Much of the band's latest music directly addresses the causes closest to them including the rampant opioid epidemic ravaging New England and the recent presidential election
Dropkicks Murphys are a rare breed. Boston’s pride, the Celtic punk
rockers are kicking off their third decade as a band, with their famous
flame of passion showing no sign of dwindling to a flicker. It’s burning
more fiercely than ever, frontman Al Barr and guitarist Tim Brennan
tell me, as we slump into leather sofas surrounded by guitars in
London’s Gibson Studios.
It’s impossible to separate this six-piece from their fans, so much
so that new song “Blood” from their upcoming ninth album 11 Short
Stories of Pain and Glory is a homage to the mutual respect and
dedication they share. Unlike many contemporary bands, the Dropkicks do
not rely on radio airplay to get their music heard. They have shifted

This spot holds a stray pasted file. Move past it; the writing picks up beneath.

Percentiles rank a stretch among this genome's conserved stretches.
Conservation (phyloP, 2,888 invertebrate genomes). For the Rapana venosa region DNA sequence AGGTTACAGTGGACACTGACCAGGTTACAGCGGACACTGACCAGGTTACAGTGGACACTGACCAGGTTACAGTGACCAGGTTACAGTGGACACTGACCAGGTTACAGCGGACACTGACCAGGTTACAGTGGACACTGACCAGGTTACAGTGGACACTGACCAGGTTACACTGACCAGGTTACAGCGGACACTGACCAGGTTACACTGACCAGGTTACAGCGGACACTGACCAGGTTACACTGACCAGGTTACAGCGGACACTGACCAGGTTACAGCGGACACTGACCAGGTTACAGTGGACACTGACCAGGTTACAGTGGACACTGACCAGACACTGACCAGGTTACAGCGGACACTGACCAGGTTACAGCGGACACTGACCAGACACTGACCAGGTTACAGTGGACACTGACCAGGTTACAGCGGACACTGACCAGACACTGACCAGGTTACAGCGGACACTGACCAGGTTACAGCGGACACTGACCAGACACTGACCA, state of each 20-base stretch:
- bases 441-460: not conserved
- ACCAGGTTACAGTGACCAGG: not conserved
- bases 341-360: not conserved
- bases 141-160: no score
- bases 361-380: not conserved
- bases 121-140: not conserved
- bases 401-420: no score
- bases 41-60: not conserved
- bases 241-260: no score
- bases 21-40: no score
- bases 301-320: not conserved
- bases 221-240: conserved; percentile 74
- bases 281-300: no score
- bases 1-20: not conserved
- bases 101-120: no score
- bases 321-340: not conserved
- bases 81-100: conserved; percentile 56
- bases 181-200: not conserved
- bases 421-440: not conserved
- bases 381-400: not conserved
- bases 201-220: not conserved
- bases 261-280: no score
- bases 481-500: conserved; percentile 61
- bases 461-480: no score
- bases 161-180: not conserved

over four million albums globally, fan favorite “Rose Tattoo” has
racked up over 24 million hits on YouTube, and they are regularly
drowned out on tour by crowds singing along to songs that have never
been officially released.
Half a century of repressive military rule virtually silenced Myanmar’s heavy metal scene, but a growing coterie of die-hard metal-heads say the aggressive, rasping music gives them a unique release in a nation still struggling to come to terms with its own dark history
A young head banger displays his tattoos last month at a heavy metal gig in Yangon.
Half a century of repressive military rule virtually silenced Myanmar’s heavy metal scene and today its musicians are still shunned by most people in the conservative Buddhist country.
But a growing coterie of die-hard metal-heads say the aggressive, rasping music gives them a unique release in a nation still struggling to come to terms with its own dark history.
“Listening to metal is the fucking best feeling. It is like freedom, it’s good for the soul,” 21-year-old mobile phone repairman Thaw Di Yoo told AFP at a recent gig.
“It’s different from other music, that’s why I am only a fan of metal,” he said, showing a tattoo depicting the logo of his local heroes — Nightmare Metal Band — on his arm.